Invasive and aggressive plants

Here are some common invasive and aggressive plants that we have growing in our meadow.  If you see them, feel free to pull them out at their root if possible or cut it down as close the base.



Cleavers, which may be native to North America (although this is debated), but is aggressive.  It is very sticky and can cause a mild skin reaction upon contact, so be sure to use gloves when removing.

Pokeweed, which is native but very aggressive.  It can also be hard to differentiate it from the very beneficial butterfly weed.

Non-native thistle, which can be hard to distinguish from native thistle, but as the linked resource says, if you answer yes to any of these questions then it’s likely non-native:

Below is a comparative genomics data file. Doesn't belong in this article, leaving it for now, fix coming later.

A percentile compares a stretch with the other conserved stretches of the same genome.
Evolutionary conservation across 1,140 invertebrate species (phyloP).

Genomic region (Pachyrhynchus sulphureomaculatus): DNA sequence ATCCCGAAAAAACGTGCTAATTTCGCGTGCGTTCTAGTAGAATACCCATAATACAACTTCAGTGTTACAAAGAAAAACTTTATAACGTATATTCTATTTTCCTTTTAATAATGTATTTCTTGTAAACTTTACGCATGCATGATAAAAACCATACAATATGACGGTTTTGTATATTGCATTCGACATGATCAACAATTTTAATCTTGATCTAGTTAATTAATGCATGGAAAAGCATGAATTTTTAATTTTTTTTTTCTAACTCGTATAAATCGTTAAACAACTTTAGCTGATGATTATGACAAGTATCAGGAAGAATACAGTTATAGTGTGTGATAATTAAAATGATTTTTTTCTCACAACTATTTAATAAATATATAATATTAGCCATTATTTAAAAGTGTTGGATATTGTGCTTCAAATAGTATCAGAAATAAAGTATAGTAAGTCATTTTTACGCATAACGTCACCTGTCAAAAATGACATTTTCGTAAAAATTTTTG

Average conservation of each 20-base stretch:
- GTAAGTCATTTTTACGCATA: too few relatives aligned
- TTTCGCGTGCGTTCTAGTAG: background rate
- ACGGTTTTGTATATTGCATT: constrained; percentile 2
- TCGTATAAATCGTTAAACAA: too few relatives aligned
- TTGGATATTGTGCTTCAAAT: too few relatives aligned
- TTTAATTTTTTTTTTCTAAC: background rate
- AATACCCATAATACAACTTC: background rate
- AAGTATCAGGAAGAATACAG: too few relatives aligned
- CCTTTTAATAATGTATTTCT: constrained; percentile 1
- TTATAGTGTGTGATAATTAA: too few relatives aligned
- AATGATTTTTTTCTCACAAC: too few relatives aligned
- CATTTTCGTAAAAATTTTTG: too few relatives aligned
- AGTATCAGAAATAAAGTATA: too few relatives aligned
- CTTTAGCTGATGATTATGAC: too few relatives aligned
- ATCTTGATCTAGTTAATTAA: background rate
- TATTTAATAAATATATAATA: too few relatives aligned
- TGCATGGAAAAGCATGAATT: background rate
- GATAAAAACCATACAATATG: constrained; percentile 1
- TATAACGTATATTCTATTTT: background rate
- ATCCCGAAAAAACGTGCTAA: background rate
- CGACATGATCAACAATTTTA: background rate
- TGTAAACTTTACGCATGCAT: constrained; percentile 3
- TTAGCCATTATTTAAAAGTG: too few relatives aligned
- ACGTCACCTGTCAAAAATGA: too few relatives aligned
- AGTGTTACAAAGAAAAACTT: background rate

• Is the thistle spiny along the entire length of the stem? (a YES answer indicates Italian thistle, slenderflower thistle, Scot’s thistle, or bull thistle)
  • Are the bracts triangular, firm, and spine-tipped? (a YES answer indicates Italian thistle or slenderflower thistle)
  • Are the bracts thick, and leathery, and jagged? (a YES answer indicates milk thistle)
  • Are the roots rhizomatous (sends out roots that new sprouts grow from)? (a YES answer indicates Canada thistle)

Any vines, including English ivy (left), Porcelain berry (right), and others

Any woody trees, which may be native, but don’t belong in a meadow and can quickly out-compete meadow plants.  They can often be hard to pull from their roots, but using loppers, cut as close to the base of the plant.